Skip to comments.Moody's cuts EU outlook to negative on credit risks
Posted on 09/03/2012 10:50:10 PM PDT by bruinbirdman
Moody's has lowered the European Union's long-term issuer rating outlook from stable to negative, saying the move reflected credit risks of the bloc's key budget contributors.
"It is reasonable to assume that the EU's creditworthiness should move in line with the creditworthiness of its strongest key member states," it said, citing negative outlooks for Britain, France, Germany and the Netherlands.
Despite Moody's pronouncement, the euro rose to a two-month high of $1.2618 in Asian trading on Tuesday, compared with $1.2598 late Monday in London trade, AFP reported.
Dealers were keeping faith with the euro amid rising expectations that the European Central Bank (ECB) will on Thursday announce a round of sovereign bond purchases from struggling economies.
Investors also brushed off data that showed eurozone manufacturing activity contracted for a seventh straight month in August.
Moody's maintained the EU's triple-A rating, saying its "two key rationales" for assigning the bloc its highest rating remained unchanged: its "conservative budget management" and "the creditworthiness and support provided by its 27 member states".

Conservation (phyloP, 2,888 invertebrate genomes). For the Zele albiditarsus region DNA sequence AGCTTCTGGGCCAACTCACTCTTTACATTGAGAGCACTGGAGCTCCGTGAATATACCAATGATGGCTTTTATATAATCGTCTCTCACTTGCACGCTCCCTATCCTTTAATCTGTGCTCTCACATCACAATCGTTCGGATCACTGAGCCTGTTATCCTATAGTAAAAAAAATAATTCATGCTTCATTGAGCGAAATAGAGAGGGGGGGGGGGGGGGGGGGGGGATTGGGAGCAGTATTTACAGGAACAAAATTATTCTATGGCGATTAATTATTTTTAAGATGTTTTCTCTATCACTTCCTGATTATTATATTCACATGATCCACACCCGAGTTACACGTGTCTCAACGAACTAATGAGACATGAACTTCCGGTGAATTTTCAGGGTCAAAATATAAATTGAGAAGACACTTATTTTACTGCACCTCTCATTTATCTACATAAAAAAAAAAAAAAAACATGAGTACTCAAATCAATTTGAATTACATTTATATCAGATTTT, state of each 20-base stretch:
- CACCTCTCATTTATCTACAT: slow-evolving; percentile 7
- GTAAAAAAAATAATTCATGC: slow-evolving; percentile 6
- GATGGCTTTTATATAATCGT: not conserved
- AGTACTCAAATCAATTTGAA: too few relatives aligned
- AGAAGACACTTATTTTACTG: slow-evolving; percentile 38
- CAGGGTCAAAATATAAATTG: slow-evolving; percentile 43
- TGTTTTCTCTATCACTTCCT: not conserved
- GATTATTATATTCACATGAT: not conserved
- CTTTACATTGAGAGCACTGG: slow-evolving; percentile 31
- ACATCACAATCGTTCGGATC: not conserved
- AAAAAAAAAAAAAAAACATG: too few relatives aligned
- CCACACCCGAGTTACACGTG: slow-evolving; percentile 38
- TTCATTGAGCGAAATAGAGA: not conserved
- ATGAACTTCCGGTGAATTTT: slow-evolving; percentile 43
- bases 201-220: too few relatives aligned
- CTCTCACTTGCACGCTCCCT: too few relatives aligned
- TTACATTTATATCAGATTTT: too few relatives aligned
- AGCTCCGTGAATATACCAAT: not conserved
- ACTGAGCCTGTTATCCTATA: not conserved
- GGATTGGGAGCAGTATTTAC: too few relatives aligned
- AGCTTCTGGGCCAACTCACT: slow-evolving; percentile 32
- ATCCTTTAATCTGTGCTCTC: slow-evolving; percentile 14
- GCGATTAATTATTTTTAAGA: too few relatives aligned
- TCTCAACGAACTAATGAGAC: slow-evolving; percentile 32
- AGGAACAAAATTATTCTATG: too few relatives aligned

Britain, France, Germany and the Netherlands - which together account for about 45pc of the EU's budget revenue, according to Moody's - also maintain a AAA credit rating.
The agency, however, did not exclude the possibility of a future EU downgrade, saying in its statement that a "deterioration in the creditworthiness of EU member states" could prompt such a move.
"It is reasonable to assume the same probability of default by the EU on its debt obligations as the highest rated key members states' probability of default," Moody's said.
The agency said while there were "structural features in place that enhance the EU's creditworthiness", they were "not sufficient to delink the EU's ratings from the ratings of its strongest key member states".
"Additionally, a weakening of the
(Excerpt) Read more at telegraph.co.uk ...
Even more embarrassing, Bulgaria says the EU is financially shaky. As a result Bulgaria has decided to not convert to the Euro currency, killing a plan that has been in place for over 15 years.
Bulgaria is the poorest of the 27 countries in the EU. They’ve been getting $500 million a year in aid from the EU, but even that wasn’t enough to bribe the country into the stupidity of converting to the Euro as it falls apart.
The party’s not over yet . . .
When Bulgaria thinks you aren’t stable, you in big trouble mister!
It’s getting dang close, nobody wants to chip in for the gas for a beer run